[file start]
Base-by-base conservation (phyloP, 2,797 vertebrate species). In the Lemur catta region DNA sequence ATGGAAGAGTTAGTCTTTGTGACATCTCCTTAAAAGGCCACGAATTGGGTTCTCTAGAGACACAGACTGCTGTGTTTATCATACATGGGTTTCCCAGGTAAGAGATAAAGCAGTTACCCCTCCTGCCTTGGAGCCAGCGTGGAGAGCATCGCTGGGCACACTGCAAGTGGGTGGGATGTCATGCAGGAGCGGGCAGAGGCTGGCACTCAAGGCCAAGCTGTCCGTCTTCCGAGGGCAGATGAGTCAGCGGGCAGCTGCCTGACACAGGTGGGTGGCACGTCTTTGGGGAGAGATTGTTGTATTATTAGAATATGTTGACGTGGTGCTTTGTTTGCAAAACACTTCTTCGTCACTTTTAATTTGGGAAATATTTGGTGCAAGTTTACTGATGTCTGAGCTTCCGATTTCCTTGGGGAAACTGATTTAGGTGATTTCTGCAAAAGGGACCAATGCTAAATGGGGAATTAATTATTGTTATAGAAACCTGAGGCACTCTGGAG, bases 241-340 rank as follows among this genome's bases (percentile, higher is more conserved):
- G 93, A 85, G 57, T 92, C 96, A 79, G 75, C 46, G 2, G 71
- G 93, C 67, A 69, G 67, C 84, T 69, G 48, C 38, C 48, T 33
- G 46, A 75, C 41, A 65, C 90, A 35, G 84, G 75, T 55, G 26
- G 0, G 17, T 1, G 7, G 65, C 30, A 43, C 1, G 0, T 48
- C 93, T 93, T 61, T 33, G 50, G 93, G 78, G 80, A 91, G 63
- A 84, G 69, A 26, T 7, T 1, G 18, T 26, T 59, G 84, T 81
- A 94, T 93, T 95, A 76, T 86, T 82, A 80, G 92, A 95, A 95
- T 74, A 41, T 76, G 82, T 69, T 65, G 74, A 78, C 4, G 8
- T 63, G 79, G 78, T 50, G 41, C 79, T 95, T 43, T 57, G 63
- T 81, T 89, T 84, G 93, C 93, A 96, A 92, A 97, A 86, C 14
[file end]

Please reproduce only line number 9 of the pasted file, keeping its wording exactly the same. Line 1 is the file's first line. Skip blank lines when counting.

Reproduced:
- T 74, A 41, T 76, G 82, T 69, T 65, G 74, A 78, C 4, G 8